How successful was opposition to the tsarist regime between 1861 and 1881 in achieving its aims? There was a great deal of opposition to the tsarist regime between 1861 and 1881 and many were successful. The opposition came from the liberal minded intelligentsia who were determined to change what they believed to be outmoded and inhibiting Russian ways. The Populists, who aimed to win over the peasantry to their socialist ideas by stirring up their resentment of the Tsarist Autocracy. Although there were very few intelligentsia, their size and influence grew in the 1970s due to the development of the law courts, as a result of reform. These courts produced an unexpected crop of professionally trained lawyers, who were ready to question and challenge Russian autocratic practices. They were determined to change what they believed to be outmoded and inhibiting Russian ways. Some of the younger generation, who were influenced by the Nihilists, wanted to sweep away everything from the past so a new society could be born.
The St Petersburg Zemstvo almost immediately demanded a central body to co-ordinate the regional zemstva, but the tsar disagreed with the proposal. However, the increase in repression from 1866 onwards only increased the zemstva demands for constitutional change and heightened student idealism and determination. This shows that they were successful in challenging the tsar even when he stood firm against the proposal and they were able to put pressure on for change. This ideology was thereafter aimed to persuade the peasants and fuel their resentment towards the Russian autocracy by the Populists. Sergei Nechyev, a radical of peasant extraction inspired a circle of young revolutionaries, the “Chaikovsky circle”, which produced many pamphlets and smuggled in books officially banned in Russia.
This, in turn, led Pyotr Lavrov to lead a group of around 2000 young men and women, mainly from the nobility and intelligentsia in 1874 and “go to the people”. They became known as the Populists. The populists aimed to win over the peasantry to their socialist ideas, by stirring up their resentment against the lack of land and the heavy tax burden they still carried, despite emancipation. They believed that the future of Russia depended on land redistribution and the development of the peasant commune. The movement did succeed in carrying out some assassinations – General Mezemstev, head of the Third section in 1878, as was Prince Kropotkin.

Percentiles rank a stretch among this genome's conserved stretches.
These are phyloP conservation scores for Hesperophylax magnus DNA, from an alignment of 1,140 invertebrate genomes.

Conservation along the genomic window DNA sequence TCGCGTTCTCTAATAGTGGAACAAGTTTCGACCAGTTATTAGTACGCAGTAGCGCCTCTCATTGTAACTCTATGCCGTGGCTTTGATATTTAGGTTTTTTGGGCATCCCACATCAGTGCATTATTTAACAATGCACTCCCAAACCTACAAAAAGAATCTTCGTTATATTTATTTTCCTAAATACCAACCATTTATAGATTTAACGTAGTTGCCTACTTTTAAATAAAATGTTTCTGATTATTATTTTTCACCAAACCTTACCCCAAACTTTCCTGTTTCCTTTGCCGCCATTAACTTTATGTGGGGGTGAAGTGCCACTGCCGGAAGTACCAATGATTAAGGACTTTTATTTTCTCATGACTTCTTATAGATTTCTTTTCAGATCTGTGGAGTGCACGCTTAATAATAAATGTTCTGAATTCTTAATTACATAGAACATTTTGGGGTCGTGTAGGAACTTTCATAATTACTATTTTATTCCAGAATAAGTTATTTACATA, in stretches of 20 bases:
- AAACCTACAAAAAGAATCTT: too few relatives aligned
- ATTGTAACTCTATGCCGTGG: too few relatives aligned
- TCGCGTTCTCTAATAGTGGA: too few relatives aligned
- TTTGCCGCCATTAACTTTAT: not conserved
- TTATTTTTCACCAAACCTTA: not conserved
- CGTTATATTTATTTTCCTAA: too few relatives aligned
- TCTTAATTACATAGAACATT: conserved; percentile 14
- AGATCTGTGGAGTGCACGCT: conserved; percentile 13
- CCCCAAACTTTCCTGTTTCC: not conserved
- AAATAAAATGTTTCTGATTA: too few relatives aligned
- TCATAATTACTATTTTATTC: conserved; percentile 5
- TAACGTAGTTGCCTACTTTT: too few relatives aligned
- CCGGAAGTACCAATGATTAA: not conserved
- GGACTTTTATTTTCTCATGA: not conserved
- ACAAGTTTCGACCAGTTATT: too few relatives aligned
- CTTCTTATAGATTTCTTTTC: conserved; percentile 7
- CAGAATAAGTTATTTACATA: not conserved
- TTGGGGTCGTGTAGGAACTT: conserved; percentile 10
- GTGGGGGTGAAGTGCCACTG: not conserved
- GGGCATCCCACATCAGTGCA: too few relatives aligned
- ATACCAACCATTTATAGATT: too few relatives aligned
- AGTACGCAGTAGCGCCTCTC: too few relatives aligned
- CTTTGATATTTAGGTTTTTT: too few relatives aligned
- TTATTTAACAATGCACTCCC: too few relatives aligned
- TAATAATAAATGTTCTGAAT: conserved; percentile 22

What worried the authorities in particular was the public sympathy won by such assassins and the way they seemed able to escape with popular support. There were even some talks between the Zemstva and the Populists to try to place more pressure on the Autocracy for constitutional reform. This shows that they were successful in gaining support from the public for their actions. However, both the populists and the Intelligentsia were not always successful in their opposition to the tsarist regime.
The Intelligentsia didn’t really achieve much, especially what they set out to do. Even though they gained some power and ploughed on pressure for constitutional change, they were not able to change the outmoded and inhibiting way of Russia. When the Zemstvo demanded a central body to co-ordinate the regional zemstva, the tsar stood firm against this proposal. They were not able to change the Russian state in anyway and were not granted more individual freedom. Furthermore many of the Populists, who tried to influence and win over the peasantry with their socialist ideas, were arrested in the autumn of 1874, 1600 of the total 2000 to be precise. They tried to dress up and talk like peasants to persuade the villagers of their importance to Russian society.
However, the peasants’ ignorance, superstition, prejudice and deep-rooted loyalty to the tsar ensured they were arrested. From this you can see that many peasants were loyal to the tsar and did not believe and want revolution, they were unwilling to accept socialist ideas and challenge the tsarist regime. In conclusion, I believe the opposition was successful in achieving its aims between 1861 and 1881 because the Intelligentsia were able to demand constitutional changes which they could not do before because they lacked knowledge and determination. Moreover, the populists were able to get away with assassinations and this worried the authorities as these assassins gained a lot of public sympathy and escaped due to public support. Even though they struggled, in the end they still achieved some changes and this shows the opposition were successful in achieving their aims against the tsarist regime.